Deep
point of view (DPOV) is the new trend in fiction. This is not to say that all
authors will want to use this style, however, I don’t know why they would not
want to at least infuse a bit of this element into their storytelling. It takes
point of view (POV) to a higher level for the reader. This is true whether the
story is written in first person or third person limited POV.
A
simple POV technique is to take the author into a scene and make sure that the
character doesn’t experience anything outside his scope of his understanding. In
other words, if the character can’t know it, see it, or watch it, the reader
can’t see it or watch it. The reader may know it if the knowledge comes through
another POV character’s viewpoint, but if our main guy is in the dark about
something, he can’t be suddenly enlightened on his own. In other words, Sally
may have already met John in a prior scene. If Walter is with Sally in a scene
where John walks in, and he has never met John, Sally must introduce John
before Walter can refer to him by that name.
Here
is an example from such a scene:
Walter stood, plate in hand, by the buffet
table looking over the delicious offerings of caviar, shrimp, and other delicacies
too numerous to mention.
Sally grabbed his elbow, almost making him
drop the expensive china.
“Walter, it’s him. He’s the one who
invited us here,” she whispered.
“Who?” Walter looked about the room.
The man stood in the midst of the crowded
dining room. “Thank you for sharing this evening with me.” He raised his hand
and the crowd quietened.
Walter sat his plate down on the table. “Who
is he?” He leaned toward Sally.
“John. The rich billionaire I met last
week. I told you about him.”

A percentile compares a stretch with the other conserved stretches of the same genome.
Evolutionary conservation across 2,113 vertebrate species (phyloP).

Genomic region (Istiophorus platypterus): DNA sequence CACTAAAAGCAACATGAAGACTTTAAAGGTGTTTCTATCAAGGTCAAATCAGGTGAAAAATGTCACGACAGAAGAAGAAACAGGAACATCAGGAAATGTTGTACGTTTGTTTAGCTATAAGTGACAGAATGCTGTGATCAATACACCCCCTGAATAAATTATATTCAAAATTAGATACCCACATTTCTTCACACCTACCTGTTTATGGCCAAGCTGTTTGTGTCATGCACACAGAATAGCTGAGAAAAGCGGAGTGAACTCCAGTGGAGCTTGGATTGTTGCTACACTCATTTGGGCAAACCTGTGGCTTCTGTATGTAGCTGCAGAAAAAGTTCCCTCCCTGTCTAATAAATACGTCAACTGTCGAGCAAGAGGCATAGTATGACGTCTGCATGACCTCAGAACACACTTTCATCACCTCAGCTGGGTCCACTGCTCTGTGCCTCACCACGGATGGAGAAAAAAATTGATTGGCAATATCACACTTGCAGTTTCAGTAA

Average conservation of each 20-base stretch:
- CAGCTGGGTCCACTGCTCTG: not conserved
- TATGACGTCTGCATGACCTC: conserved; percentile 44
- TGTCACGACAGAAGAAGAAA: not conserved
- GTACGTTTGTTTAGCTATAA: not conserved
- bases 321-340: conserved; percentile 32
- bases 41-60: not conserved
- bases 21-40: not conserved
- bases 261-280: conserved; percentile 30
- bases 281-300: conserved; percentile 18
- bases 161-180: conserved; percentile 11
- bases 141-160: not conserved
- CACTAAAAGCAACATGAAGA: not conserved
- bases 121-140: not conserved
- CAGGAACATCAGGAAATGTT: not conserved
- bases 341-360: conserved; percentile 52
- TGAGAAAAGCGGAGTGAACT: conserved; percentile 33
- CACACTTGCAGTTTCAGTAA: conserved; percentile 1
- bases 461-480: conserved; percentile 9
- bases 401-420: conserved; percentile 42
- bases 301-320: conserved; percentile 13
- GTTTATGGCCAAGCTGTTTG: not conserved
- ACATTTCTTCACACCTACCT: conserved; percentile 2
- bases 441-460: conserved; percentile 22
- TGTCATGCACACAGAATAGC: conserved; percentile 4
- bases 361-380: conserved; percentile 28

“Oh, yeah.” Walter slumped forward. “That
guy.”
Now, let’s instill some deep POV magic to our storytelling
elements and see what we can create:
Walter stood, plate in hand, by the buffet
table looking over the delicious offerings of caviar, shrimp, and other delicacies
too numerous to mention. Who in this little town could afford such a spread?
Sally grabbed his elbow, almost making him
drop the expensive china. On his salary, it would take a couple of weeks to
repay the hotel for this single piece of dinnerware.
“Walter, it’s him. He’s the one who
invited us here,” she whispered.
“Who?” Walter looked about the room. Yeah,
he’d admit it. His journalistic curiosity had pressed him into donning his only
suit and tie. The collar of his dress shirt scratched his neck.
The man stood in the midst of the crowded
dining room. “Thank you for sharing this evening with me.” He raised his hand
and the crowd quietened. Who did this over-made-up, makeup-wearing fool think
he was, Jesus on the Mount.
Walter sat his plate down on the table. “Who
is he?” He leaned toward Sally.
“John. The rich billionaire I met last
week. I told you about him.”
“Oh, yeah.” John slumped forward. “That
guy.” The one who bought the paper, the one it was rumored would be sending out
pink slips over the next couple of weeks. Him. Walter kind of wished the guy
was Jesus. Then, maybe John would show Walter a little mercy, and he’d be able
to keep his job.
DPOV deepens the
story. In the first scene, Walter is just a guy at a dinner party. He’s about to meet an unknown fellow Sally met the week before. In the second scene, Walter isn’t
just a guy. He’s a journalist whose curiosity made him pull out his only suit
and tie and wear it to a lavish gathering we can easily assume is out of his
usual element. Then we learn, with Walter, that John could just possibly hold
Walter’s future employment in his hands. The reader isn’t told this. The
information is shown (rather than told) through Walter’s deep POV. Writing such
a scene takes the author into the mind of the character which, when read,
brings the reader deeper into the story.
And if an editor is reading a well-written story, and the POV
takes him or her deeper into the lives of the characters, it will make the
story hard to put down for the editor, who is often an author’s worst critic.
Even if an author feels that a deeper POV isn’t the way to
style a story, when editing, every author should look for those times when a
certain thought from the lead character will add depth and understanding to that
character’s journey.
Let’s do something fun, and I hope the readers will take part. Take the first scene. Provide a DPOV for Walter. With the first scene, the sky is the limit. Walter could be anyone. Sally could be anyone to Walter, and John’s bio is yet to be written. Practice your DPOV and see what you can do with it and post it in the comments. (Remember CBA rules apply).
Happy editing.

Pin It on Pinterest

Share This

Share this post with your friends!

Share This

Share this post with your friends!